Book Review: Three Words: An Anthology of Aotearoa / NZ Women’s Comics, edited by Rae Joyce, Sarah Laing & Indira Neville

cv_three_wordsLike any good millennial, I’ve read some comics. At university, I studied Art Spiegelman’s graphic novel Maus, and I’ve read Neil Gaiman’s Sandman series with Dave McKean’s glorious covers. I have Alan Moore’s Watchmen on my book shelf, as well as Dylan Horrocks’ Hicksville. I’ve even read Scott McCloud’s Understanding Comics. But this is a fairly small sampling of what comics today has to offer. The anthology Three Words showed me that the world of comics is more diverse, more stylistically varied, more wildly idiosyncratic and more weird and wonderful than I had ever anticipated.

It also includes a lot more women. Did you notice that the comic artists I previously mentioned were all men? Though I do know of some female creators of comics (Marjane Satrapi, Alison Bechdel), it looks to the uninitiated like men outnumber their female counterparts in comics by quite a lot. But it only looks that way. One of the striking things about Three Words is the sheer number of female artists who either came out of the woodwork or picked up a pencil for the first time (in a long time or in some cases at all) in order to contribute to this anthology of comics by women. Three Words shows that it’s not that there aren’t female makers of comics—it’s that they haven’t been visible. Space has not previously been made for them to spread their wings.

Some of the comics explicitly address just this issue (Indira Neville’s work, for example, which wraps up its rather pointed message in a style of cartoon you might see in the School Journal). Other comics don’t specifically comment on this but nevertheless couldn’t have been written by anyone except a woman, like Zoë Colling’s spot-on ‘boob envy’ comic. And some don’t seem to draw attention to gender at all – they’re just bloody good. Marina Williams’ “10 Things People Shouldn’t Overhear You Say In Work” is very giggle-worthy, as is Elsie Joliffe’s work.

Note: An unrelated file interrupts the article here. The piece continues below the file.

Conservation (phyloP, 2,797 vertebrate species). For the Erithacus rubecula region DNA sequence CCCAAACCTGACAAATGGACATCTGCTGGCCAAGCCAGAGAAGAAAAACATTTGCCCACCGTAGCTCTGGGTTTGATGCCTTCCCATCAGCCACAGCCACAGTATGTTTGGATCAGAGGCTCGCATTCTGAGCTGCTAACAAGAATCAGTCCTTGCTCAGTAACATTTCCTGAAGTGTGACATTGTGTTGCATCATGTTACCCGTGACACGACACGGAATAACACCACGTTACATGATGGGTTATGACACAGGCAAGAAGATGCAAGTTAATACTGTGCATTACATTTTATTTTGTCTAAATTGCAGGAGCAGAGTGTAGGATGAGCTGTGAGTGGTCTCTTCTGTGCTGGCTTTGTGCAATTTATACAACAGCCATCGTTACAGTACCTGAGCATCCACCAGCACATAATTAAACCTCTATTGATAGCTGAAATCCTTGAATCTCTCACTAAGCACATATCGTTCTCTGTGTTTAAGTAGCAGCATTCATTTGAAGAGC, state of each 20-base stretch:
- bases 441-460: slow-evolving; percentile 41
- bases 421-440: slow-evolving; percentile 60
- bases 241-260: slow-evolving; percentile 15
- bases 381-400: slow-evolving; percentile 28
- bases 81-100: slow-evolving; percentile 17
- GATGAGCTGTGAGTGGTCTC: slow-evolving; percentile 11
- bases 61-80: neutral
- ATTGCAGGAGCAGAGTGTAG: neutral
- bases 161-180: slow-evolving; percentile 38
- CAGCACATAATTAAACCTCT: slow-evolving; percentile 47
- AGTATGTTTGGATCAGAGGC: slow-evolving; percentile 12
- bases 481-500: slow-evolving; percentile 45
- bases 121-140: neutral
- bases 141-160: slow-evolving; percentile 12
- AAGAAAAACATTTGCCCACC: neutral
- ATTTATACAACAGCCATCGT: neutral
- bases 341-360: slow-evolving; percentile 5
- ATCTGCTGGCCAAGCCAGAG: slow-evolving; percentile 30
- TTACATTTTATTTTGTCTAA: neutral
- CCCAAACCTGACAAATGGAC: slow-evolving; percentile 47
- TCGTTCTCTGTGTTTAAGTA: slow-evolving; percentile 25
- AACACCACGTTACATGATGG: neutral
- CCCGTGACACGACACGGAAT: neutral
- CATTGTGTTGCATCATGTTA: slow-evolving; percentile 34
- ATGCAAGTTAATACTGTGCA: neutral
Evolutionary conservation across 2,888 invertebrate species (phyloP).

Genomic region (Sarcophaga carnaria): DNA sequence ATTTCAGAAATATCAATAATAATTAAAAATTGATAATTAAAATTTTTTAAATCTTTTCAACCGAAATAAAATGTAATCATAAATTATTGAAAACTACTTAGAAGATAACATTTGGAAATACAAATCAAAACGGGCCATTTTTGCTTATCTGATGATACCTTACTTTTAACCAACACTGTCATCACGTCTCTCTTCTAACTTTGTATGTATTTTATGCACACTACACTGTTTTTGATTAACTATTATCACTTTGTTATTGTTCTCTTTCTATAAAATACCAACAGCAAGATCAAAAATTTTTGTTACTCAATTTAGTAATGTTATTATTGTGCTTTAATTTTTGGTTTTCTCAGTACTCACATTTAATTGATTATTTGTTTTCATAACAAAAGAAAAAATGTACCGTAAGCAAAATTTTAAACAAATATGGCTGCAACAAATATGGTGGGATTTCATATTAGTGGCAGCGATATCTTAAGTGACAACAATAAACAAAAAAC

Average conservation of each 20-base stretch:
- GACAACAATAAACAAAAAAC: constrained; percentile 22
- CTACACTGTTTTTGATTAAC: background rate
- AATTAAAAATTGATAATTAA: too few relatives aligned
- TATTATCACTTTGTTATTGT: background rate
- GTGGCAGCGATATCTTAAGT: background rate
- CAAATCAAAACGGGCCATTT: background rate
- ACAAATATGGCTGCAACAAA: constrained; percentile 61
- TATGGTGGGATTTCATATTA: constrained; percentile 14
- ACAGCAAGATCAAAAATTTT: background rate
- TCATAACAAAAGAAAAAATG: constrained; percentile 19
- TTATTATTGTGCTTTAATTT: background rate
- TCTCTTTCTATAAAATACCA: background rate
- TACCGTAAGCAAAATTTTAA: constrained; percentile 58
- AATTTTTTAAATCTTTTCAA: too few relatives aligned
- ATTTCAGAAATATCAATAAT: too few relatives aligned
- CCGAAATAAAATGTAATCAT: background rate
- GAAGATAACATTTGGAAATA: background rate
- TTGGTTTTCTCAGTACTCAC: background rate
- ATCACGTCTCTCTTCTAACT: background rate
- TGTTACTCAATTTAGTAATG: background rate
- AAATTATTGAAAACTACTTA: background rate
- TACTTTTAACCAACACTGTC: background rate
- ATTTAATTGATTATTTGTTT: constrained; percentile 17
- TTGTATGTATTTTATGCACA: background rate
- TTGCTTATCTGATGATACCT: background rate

I was also struck by the sheer breadth of styles I encountered in this collection. Though some looked stylistically mainstream, others were more DIY, and still others were like paintings or collages. One (by Sarah Lund) was made using cut paper to create the elements in each frame. Some were inked, some painted, some were riotous with colour, some black and white. What also impressed me was the storytelling these artists were able to achieve in such a short space. Though some of the comics were focused more on transmitting a single concept, tone or idea, those that were more story-driven repeatedly managed to encapsulate so much in so little.

Typically for an anthology, there were some comics I liked more than others. Some I found alienating; some I just didn’t ‘get’. In addition, the ‘three words’ conceit, where one comic writer supplied three words for another comic writer to interpret into a three panel strip (ala Chinese whispers), was also interesting and fun once I got my head around the layout chosen to present the strips. I initially got a little confused, trying to figure out which comic was supposed to be the three-panel strip, seeing as the first of these strips didn’t have panels per se. Perhaps a sign of my unfamiliarity with the genre, and if a second anthology is planned, perhaps the possibility of comparative newbie readers like myself can be taken into account.

Though Three Words was intended to create a space for women comic artists to be published, it could also be considered a place for potential (women) comic artists to gain familiarity with the scene, and, perhaps, inspiration to pick up their pencils too.

Reviewed by Feby Idrus

Three Words: An Anthology of Aotearoa/NZ Women’s Comics
Ed. Rae Joyce, Sarah Laing and Indira Neville
Published by Beatnik Publishing
ISBN 9780994120502